AN ASSESSMENT OF AUDIENCE ATTITUDE TOWARDS PEAK HOUR COMMERCIALS IN SOUTH –EAST NIGERIA

ABSTRACT
This study investigated audience attitudes to peak hour commercials. The objectives of the study were: to find out the level of exposure of the audience to peak hour commercials, to examine viewers’ extent of recall of commercials in peak hour programme, to find out viewers’ perception of commercial messages particularly during peak hour programmes and to find out viewers disposition to commercial messages during peak hour programmes. Survey research method was used for the study while questionnaire was the instrument of data collection. The sample size was 405 respondents while the sampling technique was multi-stage. The sample was drawn from three states from South East Nigeria namely, Anambra, Abia, and Enugu. The result of this study revealed that most (68%) of the respondents reported high exposure to peak hour commercials. The result further showed that 92% reported that they recall peak hour commercials. However, most (35.5%) of the respondents were found to have reported low extent of recall of peak hour commercials The result also revealed that 65% of the perceived peak hour commercials as interruption. Findings finally revealed that 57.1% reported that they are negatively disposed to peak hour commercials. The study concludes that respondents perceive peak hour commercials as interruption. The researcher recommends, among others, that the broadcast media should minimize the level of peak hour commercial interruption and the NBC should consider regulating the spate of peak hour commercial interruptions in Nigeria.

TABLE OF CONTENTS

Title page
Table of contents
Abstract
List of tables

CHAPTER ONE: INTRODUCTION
1.1       Background of the study
1.2       Statement of the problem
1.3       Objectives of Study
1.4       Research Questions
1.5       Significance of the Study
1.6       Scope of Study
1.7       Operational Definition of Terms
            References

CHAPTER TWO: LITERATURE REVIEW
2.0       Focus of Review
2.1       The Concept of Audience
2.2       The Concept of Attitude
2.3       The Concept of Peak Hour Commercial
2.4       Review of Empirical Studies
2.5       Theoretical Framework
2.5.1 Psychological Reactance Theory (PRT)
            References

CHAPTER THREE: RESEARCH METHODOLOGY
3.1       Research Design
3.2       Population of the study
3.3       Sampling size
3.4       Sampling Technique
3.5       Instrument for Data Collection
3.6       Method of administration of instrument
3.7       Validation and Reliability of Research Instrument
3.8       Method of Data Collection and Analysis
References

CHAPTER FOUR: DATA PRESENTATION AND ANALYSIS
4.1       Data Presentation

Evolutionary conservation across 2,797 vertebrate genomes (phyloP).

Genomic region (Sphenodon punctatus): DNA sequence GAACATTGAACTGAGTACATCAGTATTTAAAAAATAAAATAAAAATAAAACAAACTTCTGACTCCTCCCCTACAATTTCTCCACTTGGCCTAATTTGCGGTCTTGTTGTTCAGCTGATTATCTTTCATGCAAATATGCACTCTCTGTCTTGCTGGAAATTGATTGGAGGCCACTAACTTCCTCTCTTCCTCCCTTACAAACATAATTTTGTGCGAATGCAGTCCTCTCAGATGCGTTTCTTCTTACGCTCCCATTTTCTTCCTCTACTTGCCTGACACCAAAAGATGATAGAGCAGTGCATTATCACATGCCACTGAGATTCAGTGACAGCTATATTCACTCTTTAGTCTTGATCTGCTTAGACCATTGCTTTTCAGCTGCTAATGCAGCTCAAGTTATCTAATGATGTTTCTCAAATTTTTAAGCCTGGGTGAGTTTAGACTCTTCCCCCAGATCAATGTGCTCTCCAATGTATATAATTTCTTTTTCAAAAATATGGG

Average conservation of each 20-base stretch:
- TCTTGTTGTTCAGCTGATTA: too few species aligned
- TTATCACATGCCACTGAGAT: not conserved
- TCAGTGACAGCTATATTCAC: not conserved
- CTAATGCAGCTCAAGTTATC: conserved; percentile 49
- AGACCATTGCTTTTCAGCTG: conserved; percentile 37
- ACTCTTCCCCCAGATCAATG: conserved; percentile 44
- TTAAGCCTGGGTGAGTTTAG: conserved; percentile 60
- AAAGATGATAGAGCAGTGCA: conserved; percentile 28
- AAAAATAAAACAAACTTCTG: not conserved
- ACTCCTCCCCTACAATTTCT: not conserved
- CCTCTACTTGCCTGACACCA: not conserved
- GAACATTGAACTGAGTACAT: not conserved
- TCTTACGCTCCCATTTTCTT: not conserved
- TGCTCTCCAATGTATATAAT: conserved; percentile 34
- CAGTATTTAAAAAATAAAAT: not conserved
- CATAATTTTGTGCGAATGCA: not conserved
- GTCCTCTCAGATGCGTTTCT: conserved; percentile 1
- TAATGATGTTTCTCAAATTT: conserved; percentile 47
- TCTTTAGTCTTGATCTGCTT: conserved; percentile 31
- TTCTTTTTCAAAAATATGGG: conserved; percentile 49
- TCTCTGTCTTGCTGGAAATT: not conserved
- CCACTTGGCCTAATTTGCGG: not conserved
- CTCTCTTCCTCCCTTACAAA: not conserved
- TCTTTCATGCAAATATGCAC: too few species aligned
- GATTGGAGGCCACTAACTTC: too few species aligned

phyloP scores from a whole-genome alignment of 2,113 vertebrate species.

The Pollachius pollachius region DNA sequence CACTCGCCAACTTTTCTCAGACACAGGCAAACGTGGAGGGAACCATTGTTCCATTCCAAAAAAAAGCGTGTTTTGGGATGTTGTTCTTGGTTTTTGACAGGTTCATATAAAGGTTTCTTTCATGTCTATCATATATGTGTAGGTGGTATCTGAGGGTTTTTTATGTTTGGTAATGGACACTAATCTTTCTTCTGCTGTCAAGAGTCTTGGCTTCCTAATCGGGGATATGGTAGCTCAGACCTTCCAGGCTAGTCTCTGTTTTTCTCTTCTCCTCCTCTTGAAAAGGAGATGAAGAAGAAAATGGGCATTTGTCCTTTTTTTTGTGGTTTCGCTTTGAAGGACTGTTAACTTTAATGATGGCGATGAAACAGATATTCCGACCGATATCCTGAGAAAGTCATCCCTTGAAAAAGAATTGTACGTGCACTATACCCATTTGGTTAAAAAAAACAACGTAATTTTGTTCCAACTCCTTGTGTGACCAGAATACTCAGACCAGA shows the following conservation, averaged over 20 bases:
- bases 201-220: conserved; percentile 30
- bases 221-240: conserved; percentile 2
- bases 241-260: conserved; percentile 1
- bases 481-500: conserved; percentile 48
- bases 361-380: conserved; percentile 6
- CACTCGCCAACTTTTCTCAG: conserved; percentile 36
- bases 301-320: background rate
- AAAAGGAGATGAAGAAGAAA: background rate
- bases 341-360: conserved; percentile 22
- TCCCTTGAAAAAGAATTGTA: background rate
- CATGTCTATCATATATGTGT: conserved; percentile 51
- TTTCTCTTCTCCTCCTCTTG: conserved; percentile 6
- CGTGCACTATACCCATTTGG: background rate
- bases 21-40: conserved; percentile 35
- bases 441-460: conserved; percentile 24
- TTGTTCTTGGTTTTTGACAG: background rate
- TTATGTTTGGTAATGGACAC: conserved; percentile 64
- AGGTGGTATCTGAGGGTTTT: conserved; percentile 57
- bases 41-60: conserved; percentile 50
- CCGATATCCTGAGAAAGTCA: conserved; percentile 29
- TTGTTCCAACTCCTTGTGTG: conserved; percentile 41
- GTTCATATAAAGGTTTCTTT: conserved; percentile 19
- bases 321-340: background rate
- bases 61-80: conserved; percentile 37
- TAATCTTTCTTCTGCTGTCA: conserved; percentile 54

4.2       Discussion of findings
4.3       Summary of Findings

CHAPTER FIVE: SUMMARY CONCLUSION AND RECOMMENDATION
5.1       Summary
5.2       Conclusion
5.3       Recommendations
Bibliography
Appendix

CHAPTER ONE

INTRODUCTION


1.1                 Background of the Study

The  media  of  mass  communication  have  a  responsibility  in  any  society  where  they

operate. Neher and Sandain (2007: p.211) assert that people turn to the news media for the

accurate reporting of facts so that they can decide what is right and what ought to be done.

However, the social responsibility function of the mass media is conflicting with the desire to

make money (Udomisor & Akutus, 2013, p.29).


The social responsibility theory holds that for the press to function as a free enterprise; it must

be responsible to a society in which it operates and the media are able to raise issues of public

importance and interest (Asemah 2011, p.146). The Nigerian media today often times do not

perform this social duties and important topic of discourse that the media would have brought as

agenda are being compromised for money. O’Neill (1999 in Azeez, 2009) paints a vivid picture of

the rising cases of commercialization thus;


In today’s growing capitalist world, economic imperative and profit making underline every activity and all services; even religious undertaking is not left out in the commoditization of every single bit of our modern life. Invariably, the noble profession which ought to serve the primary interest of the public as a watchdog of the government is not spared from the frenzy world of business world and demands of our time. This has brought about terrible implications on the quality of information and public enlightenment we are served by the news organizations…

The   assertion   above   provides   an   insight   on   the   commonness    of   commercialization    in

contemporary society and how it has spilled over to the media, thus leading to what is called news